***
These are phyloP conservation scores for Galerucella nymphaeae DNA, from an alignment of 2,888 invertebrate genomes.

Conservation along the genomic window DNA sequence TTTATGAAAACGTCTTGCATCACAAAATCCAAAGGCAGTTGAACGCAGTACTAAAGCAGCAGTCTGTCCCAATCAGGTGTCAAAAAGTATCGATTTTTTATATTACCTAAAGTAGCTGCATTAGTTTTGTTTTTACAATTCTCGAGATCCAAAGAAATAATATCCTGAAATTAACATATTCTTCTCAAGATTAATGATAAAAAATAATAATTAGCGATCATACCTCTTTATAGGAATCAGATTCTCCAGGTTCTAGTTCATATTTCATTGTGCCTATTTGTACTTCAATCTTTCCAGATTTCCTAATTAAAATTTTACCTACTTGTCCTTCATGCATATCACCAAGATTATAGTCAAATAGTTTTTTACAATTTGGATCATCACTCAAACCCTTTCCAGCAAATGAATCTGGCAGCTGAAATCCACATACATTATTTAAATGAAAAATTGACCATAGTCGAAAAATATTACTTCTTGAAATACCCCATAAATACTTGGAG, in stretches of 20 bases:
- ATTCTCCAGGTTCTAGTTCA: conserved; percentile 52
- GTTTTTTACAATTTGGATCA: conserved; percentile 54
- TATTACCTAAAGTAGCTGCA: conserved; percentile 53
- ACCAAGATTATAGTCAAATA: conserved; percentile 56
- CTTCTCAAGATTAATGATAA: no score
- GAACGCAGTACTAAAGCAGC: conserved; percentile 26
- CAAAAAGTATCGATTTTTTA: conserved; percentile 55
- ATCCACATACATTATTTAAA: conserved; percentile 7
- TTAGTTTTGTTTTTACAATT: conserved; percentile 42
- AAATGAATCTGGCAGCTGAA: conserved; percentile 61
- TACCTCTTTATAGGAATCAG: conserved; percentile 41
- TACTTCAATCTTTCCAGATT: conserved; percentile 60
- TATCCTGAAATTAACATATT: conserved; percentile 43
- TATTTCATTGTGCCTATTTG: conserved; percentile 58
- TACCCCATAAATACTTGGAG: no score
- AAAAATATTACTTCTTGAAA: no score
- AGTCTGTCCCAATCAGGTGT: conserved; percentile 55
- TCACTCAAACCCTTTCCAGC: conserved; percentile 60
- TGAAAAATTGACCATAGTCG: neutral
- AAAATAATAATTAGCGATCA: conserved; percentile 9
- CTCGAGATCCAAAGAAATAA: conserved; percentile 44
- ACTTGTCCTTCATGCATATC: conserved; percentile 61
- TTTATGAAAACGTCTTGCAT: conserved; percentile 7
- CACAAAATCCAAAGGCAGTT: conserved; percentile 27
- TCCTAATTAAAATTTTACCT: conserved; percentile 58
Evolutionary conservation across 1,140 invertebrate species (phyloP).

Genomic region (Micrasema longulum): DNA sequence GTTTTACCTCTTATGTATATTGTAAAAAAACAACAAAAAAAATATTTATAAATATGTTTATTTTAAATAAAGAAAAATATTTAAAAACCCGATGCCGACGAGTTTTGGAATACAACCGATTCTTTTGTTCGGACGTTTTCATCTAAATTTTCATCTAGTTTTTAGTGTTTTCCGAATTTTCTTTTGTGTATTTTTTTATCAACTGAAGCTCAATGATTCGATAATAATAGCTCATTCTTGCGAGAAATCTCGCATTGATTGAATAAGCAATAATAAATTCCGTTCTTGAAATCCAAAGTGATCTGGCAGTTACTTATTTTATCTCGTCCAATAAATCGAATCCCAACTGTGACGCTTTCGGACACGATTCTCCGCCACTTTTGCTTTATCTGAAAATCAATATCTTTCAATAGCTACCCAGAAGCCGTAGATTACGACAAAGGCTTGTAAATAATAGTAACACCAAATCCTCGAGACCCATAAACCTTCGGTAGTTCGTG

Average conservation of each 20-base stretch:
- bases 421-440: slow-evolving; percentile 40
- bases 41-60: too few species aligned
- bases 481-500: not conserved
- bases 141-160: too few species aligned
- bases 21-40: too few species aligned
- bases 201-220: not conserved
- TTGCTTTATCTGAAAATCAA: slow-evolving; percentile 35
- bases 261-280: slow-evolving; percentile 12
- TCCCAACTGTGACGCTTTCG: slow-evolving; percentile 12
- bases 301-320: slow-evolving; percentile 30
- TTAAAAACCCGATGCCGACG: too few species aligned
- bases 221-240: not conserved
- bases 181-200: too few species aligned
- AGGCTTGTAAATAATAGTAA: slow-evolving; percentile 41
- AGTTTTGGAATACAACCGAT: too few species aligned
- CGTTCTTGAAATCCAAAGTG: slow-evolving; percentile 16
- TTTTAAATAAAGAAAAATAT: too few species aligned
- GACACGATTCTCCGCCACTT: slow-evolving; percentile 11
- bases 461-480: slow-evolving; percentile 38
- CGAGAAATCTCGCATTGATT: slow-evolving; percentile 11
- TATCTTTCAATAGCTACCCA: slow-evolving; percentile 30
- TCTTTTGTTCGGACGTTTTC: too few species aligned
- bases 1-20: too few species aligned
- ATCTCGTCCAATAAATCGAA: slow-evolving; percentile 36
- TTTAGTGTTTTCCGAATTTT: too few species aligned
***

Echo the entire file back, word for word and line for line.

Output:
These are phyloP conservation scores for Galerucella nymphaeae DNA, from an alignment of 2,888 invertebrate genomes.

Conservation along the genomic window DNA sequence TTTATGAAAACGTCTTGCATCACAAAATCCAAAGGCAGTTGAACGCAGTACTAAAGCAGCAGTCTGTCCCAATCAGGTGTCAAAAAGTATCGATTTTTTATATTACCTAAAGTAGCTGCATTAGTTTTGTTTTTACAATTCTCGAGATCCAAAGAAATAATATCCTGAAATTAACATATTCTTCTCAAGATTAATGATAAAAAATAATAATTAGCGATCATACCTCTTTATAGGAATCAGATTCTCCAGGTTCTAGTTCATATTTCATTGTGCCTATTTGTACTTCAATCTTTCCAGATTTCCTAATTAAAATTTTACCTACTTGTCCTTCATGCATATCACCAAGATTATAGTCAAATAGTTTTTTACAATTTGGATCATCACTCAAACCCTTTCCAGCAAATGAATCTGGCAGCTGAAATCCACATACATTATTTAAATGAAAAATTGACCATAGTCGAAAAATATTACTTCTTGAAATACCCCATAAATACTTGGAG, in stretches of 20 bases:
- ATTCTCCAGGTTCTAGTTCA: conserved; percentile 52
- GTTTTTTACAATTTGGATCA: conserved; percentile 54
- TATTACCTAAAGTAGCTGCA: conserved; percentile 53
- ACCAAGATTATAGTCAAATA: conserved; percentile 56
- CTTCTCAAGATTAATGATAA: no score
- GAACGCAGTACTAAAGCAGC: conserved; percentile 26
- CAAAAAGTATCGATTTTTTA: conserved; percentile 55
- ATCCACATACATTATTTAAA: conserved; percentile 7
- TTAGTTTTGTTTTTACAATT: conserved; percentile 42
- AAATGAATCTGGCAGCTGAA: conserved; percentile 61
- TACCTCTTTATAGGAATCAG: conserved; percentile 41
- TACTTCAATCTTTCCAGATT: conserved; percentile 60
- TATCCTGAAATTAACATATT: conserved; percentile 43
- TATTTCATTGTGCCTATTTG: conserved; percentile 58
- TACCCCATAAATACTTGGAG: no score
- AAAAATATTACTTCTTGAAA: no score
- AGTCTGTCCCAATCAGGTGT: conserved; percentile 55
- TCACTCAAACCCTTTCCAGC: conserved; percentile 60
- TGAAAAATTGACCATAGTCG: neutral
- AAAATAATAATTAGCGATCA: conserved; percentile 9
- CTCGAGATCCAAAGAAATAA: conserved; percentile 44
- ACTTGTCCTTCATGCATATC: conserved; percentile 61
- TTTATGAAAACGTCTTGCAT: conserved; percentile 7
- CACAAAATCCAAAGGCAGTT: conserved; percentile 27
- TCCTAATTAAAATTTTACCT: conserved; percentile 58
Evolutionary conservation across 1,140 invertebrate species (phyloP).

Genomic region (Micrasema longulum): DNA sequence GTTTTACCTCTTATGTATATTGTAAAAAAACAACAAAAAAAATATTTATAAATATGTTTATTTTAAATAAAGAAAAATATTTAAAAACCCGATGCCGACGAGTTTTGGAATACAACCGATTCTTTTGTTCGGACGTTTTCATCTAAATTTTCATCTAGTTTTTAGTGTTTTCCGAATTTTCTTTTGTGTATTTTTTTATCAACTGAAGCTCAATGATTCGATAATAATAGCTCATTCTTGCGAGAAATCTCGCATTGATTGAATAAGCAATAATAAATTCCGTTCTTGAAATCCAAAGTGATCTGGCAGTTACTTATTTTATCTCGTCCAATAAATCGAATCCCAACTGTGACGCTTTCGGACACGATTCTCCGCCACTTTTGCTTTATCTGAAAATCAATATCTTTCAATAGCTACCCAGAAGCCGTAGATTACGACAAAGGCTTGTAAATAATAGTAACACCAAATCCTCGAGACCCATAAACCTTCGGTAGTTCGTG

Average conservation of each 20-base stretch:
- bases 421-440: slow-evolving; percentile 40
- bases 41-60: too few species aligned
- bases 481-500: not conserved
- bases 141-160: too few species aligned
- bases 21-40: too few species aligned
- bases 201-220: not conserved
- TTGCTTTATCTGAAAATCAA: slow-evolving; percentile 35
- bases 261-280: slow-evolving; percentile 12
- TCCCAACTGTGACGCTTTCG: slow-evolving; percentile 12
- bases 301-320: slow-evolving; percentile 30
- TTAAAAACCCGATGCCGACG: too few species aligned
- bases 221-240: not conserved
- bases 181-200: too few species aligned
- AGGCTTGTAAATAATAGTAA: slow-evolving; percentile 41
- AGTTTTGGAATACAACCGAT: too few species aligned
- CGTTCTTGAAATCCAAAGTG: slow-evolving; percentile 16
- TTTTAAATAAAGAAAAATAT: too few species aligned
- GACACGATTCTCCGCCACTT: slow-evolving; percentile 11
- bases 461-480: slow-evolving; percentile 38
- CGAGAAATCTCGCATTGATT: slow-evolving; percentile 11
- TATCTTTCAATAGCTACCCA: slow-evolving; percentile 30
- TCTTTTGTTCGGACGTTTTC: too few species aligned
- bases 1-20: too few species aligned
- ATCTCGTCCAATAAATCGAA: slow-evolving; percentile 36
- TTTAGTGTTTTCCGAATTTT: too few species aligned